IOWA CITY, Iowa — University of Iowa officials say they are ready to take action to fight sexual abuse on campus after about one in five female students who responded to a voluntary online survey reported being raped.
Officials held a news conference Wednesday to release results from the “Speak Out Iowa” survey, made available to students online for seven weeks last fall.
Only 9.3 percent of UI students took the survey, but of those respondents, 21 percent of undergraduate female students said they had been raped and 20.5 percent reported attempted rape, according to the Iowa City Press-Citizen (http://icp-c.com/2cUpMCr ). More than 11 percent of first-year women undergraduates say they were raped during the first semester.
“The number is horrible,” Tom Rocklin, the UI vice president for student life, said Wednesday at the news conference. “It’s a scourge in our society. What’s important is that we work to bring that number down.”
UI officials said the survey results were in line with national data and research about sexual assaults on college campuses. The school says 52 percent of its students are female and about three-fourths of the survey respondents were women.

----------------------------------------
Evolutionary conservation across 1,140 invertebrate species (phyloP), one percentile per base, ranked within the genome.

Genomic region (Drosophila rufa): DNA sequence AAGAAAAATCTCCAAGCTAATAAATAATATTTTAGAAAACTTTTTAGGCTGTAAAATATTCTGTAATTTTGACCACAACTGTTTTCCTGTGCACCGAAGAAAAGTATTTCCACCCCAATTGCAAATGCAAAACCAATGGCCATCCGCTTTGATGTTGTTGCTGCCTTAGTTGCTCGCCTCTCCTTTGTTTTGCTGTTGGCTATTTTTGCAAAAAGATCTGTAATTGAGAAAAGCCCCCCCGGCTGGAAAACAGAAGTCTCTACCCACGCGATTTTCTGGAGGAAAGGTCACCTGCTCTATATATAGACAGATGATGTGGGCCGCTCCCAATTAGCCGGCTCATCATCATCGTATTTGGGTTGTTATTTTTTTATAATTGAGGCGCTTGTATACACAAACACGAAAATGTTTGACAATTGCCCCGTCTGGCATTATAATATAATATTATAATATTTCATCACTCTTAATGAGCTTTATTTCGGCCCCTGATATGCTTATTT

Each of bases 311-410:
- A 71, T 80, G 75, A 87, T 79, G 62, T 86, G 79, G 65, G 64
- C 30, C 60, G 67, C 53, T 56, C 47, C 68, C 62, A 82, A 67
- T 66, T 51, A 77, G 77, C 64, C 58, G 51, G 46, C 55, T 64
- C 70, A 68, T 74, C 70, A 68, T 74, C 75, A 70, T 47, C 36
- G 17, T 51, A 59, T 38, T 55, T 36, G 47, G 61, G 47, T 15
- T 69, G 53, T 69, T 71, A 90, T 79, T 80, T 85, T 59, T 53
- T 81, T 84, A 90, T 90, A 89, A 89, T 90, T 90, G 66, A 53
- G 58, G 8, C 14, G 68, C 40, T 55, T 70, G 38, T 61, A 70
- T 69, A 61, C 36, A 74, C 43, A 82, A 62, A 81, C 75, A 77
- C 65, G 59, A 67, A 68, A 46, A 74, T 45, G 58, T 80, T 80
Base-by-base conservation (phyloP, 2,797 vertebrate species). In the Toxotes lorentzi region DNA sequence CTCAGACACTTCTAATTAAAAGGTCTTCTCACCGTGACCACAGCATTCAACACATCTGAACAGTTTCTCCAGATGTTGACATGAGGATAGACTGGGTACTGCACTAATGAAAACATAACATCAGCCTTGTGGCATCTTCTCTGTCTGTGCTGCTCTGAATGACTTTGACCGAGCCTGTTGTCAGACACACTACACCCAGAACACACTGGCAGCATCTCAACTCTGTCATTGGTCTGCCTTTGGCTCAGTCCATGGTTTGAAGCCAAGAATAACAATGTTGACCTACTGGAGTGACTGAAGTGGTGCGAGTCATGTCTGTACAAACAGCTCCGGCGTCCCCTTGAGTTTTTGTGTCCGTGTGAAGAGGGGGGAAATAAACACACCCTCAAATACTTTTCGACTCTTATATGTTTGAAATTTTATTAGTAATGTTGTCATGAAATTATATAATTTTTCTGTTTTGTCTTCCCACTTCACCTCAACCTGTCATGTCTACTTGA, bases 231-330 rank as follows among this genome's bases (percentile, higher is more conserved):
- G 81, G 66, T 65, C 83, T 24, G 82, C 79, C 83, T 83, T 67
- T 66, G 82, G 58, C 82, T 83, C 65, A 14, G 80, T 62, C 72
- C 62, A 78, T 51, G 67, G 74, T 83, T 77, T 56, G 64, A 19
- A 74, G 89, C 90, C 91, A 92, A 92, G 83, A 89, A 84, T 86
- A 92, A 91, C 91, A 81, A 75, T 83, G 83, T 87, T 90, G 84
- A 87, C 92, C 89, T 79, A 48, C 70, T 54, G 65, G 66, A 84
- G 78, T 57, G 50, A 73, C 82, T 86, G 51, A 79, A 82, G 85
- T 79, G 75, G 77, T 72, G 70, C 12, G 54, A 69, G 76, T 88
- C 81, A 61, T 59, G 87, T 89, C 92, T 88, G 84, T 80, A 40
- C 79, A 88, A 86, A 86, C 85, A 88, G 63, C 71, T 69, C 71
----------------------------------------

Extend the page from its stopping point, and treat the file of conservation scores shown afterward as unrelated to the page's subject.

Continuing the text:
A similar survey by Penn State University released in the spring found that 18.1 percent of undergraduates reported being the victim of a sexual assault. That survey had a higher participation rate, with 27 percent of undergraduates responding.
The University of Iowa survey’s small participation rate left officials unsure whether respondents’ experiences were typical for the larger campus population. Some researchers think assault victims are more likely to participate in such voluntary surveys but others speculate that assault victims might be less likely to respond because the incident was so distressing.
Carolyn Copps Hartley, a UI professor of social work who chaired the Sexual Misconduct Climate Survey Subcommittee of the UI Anti-Violence Coalition, said there’s no way to be sure whether the survey reflects overall campus assaults.
“For the students who wanted to tell us about their experiences, this is what they told us,” Hartley said. “So I cannot say for sure this is the rate on campus, but we’ve got numbers that we need to respond to.”
In response to the survey, which started Oct. 26, 2015, the university said it has developed a plan with provisions for prevention, education, intervention and policy changes.
The plan includes a refresher course for incoming undergraduates about sexual misconduct, which would follow a similar course required of students before they arrive on campus. The university also plans to explore options to work more closely with high schools to educate younger students about sexual assaults.
The UI also plans to greater publicize resources for victims, including providing a safety booklet in every residence hall and updating crime alerts to make them more effective.
Information from: Iowa City Press-Citizen, http://www.press-citizen.com/